Sunday, September 23, 2012

Crow Peak

When I'm back home in South Dakota, I always make sure to look up my friend Nancy.  We've known each other since high school, and have stayed in touch all these years through Christmas cards, emails, and occasional visits. 

Size matters!  Click on any photo to enjoy a larger version.

My friend Nancy at the trailhead gate

During last year's South Dakota trip, Nancy, knowing I like to hike, suggested climbing Crow Peak.  That time, my parent's 50th anniversary celebration kept me too busy, so it didn't work out.  But next year's visit, I vowed to join my friend on this trail.

Trailhead sign

Crow Peak is located in the northern Black Hills near the town of Spearfish.  This mountain rises up from the surrounding plains, dominating the town's western skyline.  Crow Peak got its name from a battle once fought here between the Sioux and Crow Native Americans.  The mountain's name, as translated from the Sioux tongue, means "the place where the Sioux killed the Crow."  The hike is a 7-mile round trip, with an elevation gain of 1500 feet.

The poison ivy was turning colors already

Nancy, having hiked this trail numerous times, was the perfect guide.  She drove me down a dusty gravel road, to the trailhead, a large parking area next to a gate.  We had to open this gate to access the trail (a first for me - we don't have gated trails in Oregon).  Beyond the fence and gate, was a large standard Forest-Service issue trailhead sign and message board.  After taking the requisite trail sign photos, I was ready to roll.

Lovely ponderosa pine forest

Our hike began in an area known as Higgins Gulch.  We trekked through ponderosa pine woods interspersed with thick, bushy undergrowth.  Some of the forest floor vegetation included three-leaved clumps of poison ivy.  Already turning a bright crimson color, it's leaves gave the forest floor some nice fall accents.  More importantly, the leaf coloring made this plant easy to identify and avoid.

Looking ahead to our destination

Although the day was beginning to heat up, the trees provided welcome shade.  The trail, although rocky in places, was a nice grade, and never got too steep.  As we followed the forest path, Nancy and I had a great conversation, trying to catch up on each other's lives from the past year.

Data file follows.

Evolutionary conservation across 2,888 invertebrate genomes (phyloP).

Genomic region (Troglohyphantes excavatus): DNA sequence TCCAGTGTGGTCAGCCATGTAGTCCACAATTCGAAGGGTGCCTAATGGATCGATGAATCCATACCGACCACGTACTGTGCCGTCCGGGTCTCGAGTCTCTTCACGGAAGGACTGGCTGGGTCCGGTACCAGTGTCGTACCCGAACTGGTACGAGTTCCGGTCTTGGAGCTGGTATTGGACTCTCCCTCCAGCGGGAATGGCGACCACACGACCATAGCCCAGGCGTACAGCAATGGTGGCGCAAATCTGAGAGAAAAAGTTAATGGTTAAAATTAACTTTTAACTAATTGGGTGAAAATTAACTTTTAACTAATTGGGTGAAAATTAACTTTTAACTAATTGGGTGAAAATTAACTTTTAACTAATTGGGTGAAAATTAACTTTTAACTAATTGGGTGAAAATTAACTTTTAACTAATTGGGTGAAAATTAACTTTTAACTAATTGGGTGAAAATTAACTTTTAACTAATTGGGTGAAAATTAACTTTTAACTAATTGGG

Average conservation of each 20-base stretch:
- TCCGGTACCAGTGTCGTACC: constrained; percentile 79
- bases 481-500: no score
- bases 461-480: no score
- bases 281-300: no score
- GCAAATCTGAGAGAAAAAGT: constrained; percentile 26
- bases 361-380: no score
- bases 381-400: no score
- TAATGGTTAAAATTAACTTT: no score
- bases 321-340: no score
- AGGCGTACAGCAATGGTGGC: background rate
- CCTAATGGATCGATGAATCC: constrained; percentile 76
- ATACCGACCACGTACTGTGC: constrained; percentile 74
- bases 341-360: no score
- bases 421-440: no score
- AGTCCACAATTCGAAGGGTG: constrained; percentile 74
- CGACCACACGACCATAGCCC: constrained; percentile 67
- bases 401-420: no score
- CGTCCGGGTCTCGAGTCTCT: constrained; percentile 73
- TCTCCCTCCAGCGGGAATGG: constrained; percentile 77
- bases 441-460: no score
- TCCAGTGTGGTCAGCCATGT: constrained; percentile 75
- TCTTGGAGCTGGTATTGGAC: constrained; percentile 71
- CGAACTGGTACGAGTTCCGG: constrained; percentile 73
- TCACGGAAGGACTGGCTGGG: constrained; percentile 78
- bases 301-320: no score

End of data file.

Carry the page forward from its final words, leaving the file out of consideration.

We hiked through a golden aspen grove

About halfway up, we passed through an area of aspen trees, their leaves already a beautiful golden-yellow.  Fallen leaves littered the forest floor.  Such a lovely scene, it was a Kodak moment way too good to pass up!

Near the top, views opening up

Shortly after emerging from the aspens, we crossed a large rockslide.  At this point, the forest thinned and the horizon opened up to wonderful views of the forest and plains far below.  A small taste of things to come, we quickened our pace, eager to reach the summit.

Along the summit ridgeline

Finally, the terrain flattened.  We were near the top of the mountain, but not quite at the true summit.  A path snaked along the ridgeline, making a rut through the low brush and scattered trees.  This narrow trail led us the final distance across Crow Peak to the summit proper.

Wonderful summit view

And the views on top were spectacular!  To the east you could see the town of Spearfish, and beyond, Bear Butte and the brown grasslands of northwestern South Dakota.  To the west, the plains of eastern Montana, Wyoming, and the Bear Lodge Mountains spread out in a fantastic panorama. To the south, the dense forests of the northern Black Hills lined the horizon.  We lucked out with a clear, sunny day - perfect to enjoy such grand vistas.

Checking out the register

A sign marked the mountain's true summit, boasting an elevation of 5,760 feet.  A register box hung off the signpost, with a small notebook inside.  Interested, Nancy flipped through its pages.  Having lived in the area for many years, she recognized many names scrawled on the register.  Sadly, every page in the notebook was chock-full, otherwise I could've added my name to the list.

Rocky summit of Crow peak

On this day we weren't by ourselves.  A group of young men had arrived before us, and were relaxing on top by the time we got there.  Another man puffed up the trail shortly after Nancy and I, and offered to take our photo (much appreciated!).  On the way back down, we ran into several parties chugging steadily uphill.  We even got surprised by a group of mountain bikers cranking oh-so-slowly up the steep trail.

Black Hills view

By the time we returned to the trailhead, and Nancy's car, the temps were firmly in the high 80s.  Tired and thirsty, it was a welcome sight.  Nancy and I both agreed it was time to head into town for a nice lunch, and lots of water!

Hiking with friends is the best!

It was wonderful to see my friend Nancy.  And taking a hike together was the perfect way for old friends to catch up.  I wish we lived closer - I enjoy Nancy's company and would love to hike with her more often.  But I'm glad for the opportunity to finally climb Crow Peak under her expert guidance.  It was a great hike with spectacular views.

Nancy - you'll have to pick another hike for us when I come to visit next year!


  1. Beautiful! I agree, hiking with friends is the best:) The leaves were falling last week for my hike too. Pretty, but sad summer is ending.

  2. What a perfect way to spend the day. Loved the shot of the aspen leaves on the trail.


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